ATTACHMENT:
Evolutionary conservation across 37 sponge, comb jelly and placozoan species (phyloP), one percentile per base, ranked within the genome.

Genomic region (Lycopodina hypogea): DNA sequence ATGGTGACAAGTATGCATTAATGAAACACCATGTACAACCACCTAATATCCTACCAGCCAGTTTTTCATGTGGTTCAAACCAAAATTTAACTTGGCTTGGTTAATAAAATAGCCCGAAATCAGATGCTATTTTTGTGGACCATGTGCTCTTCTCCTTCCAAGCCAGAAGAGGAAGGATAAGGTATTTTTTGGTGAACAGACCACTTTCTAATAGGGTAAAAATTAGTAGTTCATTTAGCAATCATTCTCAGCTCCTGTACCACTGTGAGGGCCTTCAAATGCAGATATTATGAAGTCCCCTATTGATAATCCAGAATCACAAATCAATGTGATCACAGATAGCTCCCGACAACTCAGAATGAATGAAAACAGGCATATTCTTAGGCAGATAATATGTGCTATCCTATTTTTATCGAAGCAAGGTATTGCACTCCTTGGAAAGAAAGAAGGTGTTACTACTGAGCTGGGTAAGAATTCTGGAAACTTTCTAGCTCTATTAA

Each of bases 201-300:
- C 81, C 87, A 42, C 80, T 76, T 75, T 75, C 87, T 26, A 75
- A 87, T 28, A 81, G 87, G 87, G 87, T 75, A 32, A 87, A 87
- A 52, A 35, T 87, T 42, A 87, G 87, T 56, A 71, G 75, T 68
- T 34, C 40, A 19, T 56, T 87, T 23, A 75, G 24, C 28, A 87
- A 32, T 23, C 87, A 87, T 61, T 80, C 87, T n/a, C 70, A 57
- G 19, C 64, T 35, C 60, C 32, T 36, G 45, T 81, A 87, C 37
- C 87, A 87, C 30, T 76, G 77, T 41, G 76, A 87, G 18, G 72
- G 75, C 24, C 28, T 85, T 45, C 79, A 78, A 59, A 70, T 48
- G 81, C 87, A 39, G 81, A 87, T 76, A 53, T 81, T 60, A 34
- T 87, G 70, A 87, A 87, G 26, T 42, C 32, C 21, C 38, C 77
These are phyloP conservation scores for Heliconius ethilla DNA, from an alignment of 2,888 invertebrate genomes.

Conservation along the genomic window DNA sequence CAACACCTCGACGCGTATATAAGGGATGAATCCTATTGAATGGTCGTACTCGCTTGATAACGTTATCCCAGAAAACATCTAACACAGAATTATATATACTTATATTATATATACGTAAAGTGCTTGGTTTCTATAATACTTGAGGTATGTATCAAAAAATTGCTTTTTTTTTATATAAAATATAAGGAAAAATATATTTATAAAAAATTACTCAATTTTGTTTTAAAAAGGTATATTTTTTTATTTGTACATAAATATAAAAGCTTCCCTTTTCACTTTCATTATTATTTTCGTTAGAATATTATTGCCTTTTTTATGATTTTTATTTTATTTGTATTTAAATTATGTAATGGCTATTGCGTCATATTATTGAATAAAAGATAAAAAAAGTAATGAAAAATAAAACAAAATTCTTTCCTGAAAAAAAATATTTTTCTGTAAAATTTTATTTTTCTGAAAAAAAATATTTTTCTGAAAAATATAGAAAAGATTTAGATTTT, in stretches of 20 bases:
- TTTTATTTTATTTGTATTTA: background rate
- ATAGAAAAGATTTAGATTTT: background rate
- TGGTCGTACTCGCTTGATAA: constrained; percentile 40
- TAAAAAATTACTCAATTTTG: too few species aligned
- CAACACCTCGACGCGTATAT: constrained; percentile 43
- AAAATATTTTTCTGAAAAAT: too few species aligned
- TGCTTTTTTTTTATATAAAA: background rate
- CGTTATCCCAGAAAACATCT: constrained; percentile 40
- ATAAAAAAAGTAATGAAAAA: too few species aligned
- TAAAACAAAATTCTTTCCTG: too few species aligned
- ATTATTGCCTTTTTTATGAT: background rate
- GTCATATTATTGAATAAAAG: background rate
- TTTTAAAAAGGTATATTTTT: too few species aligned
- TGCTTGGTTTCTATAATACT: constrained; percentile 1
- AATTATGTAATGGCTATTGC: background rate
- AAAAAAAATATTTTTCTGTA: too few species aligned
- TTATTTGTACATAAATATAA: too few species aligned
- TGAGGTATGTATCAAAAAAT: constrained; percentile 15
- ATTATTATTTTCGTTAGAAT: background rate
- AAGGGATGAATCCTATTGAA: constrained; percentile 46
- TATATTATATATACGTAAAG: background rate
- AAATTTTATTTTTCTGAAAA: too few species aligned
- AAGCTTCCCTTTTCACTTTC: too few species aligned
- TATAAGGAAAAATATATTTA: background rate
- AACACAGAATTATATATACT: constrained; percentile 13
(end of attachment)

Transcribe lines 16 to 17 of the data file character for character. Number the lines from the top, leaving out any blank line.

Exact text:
- TTTTATTTTATTTGTATTTA: background rate
- ATAGAAAAGATTTAGATTTT: background rate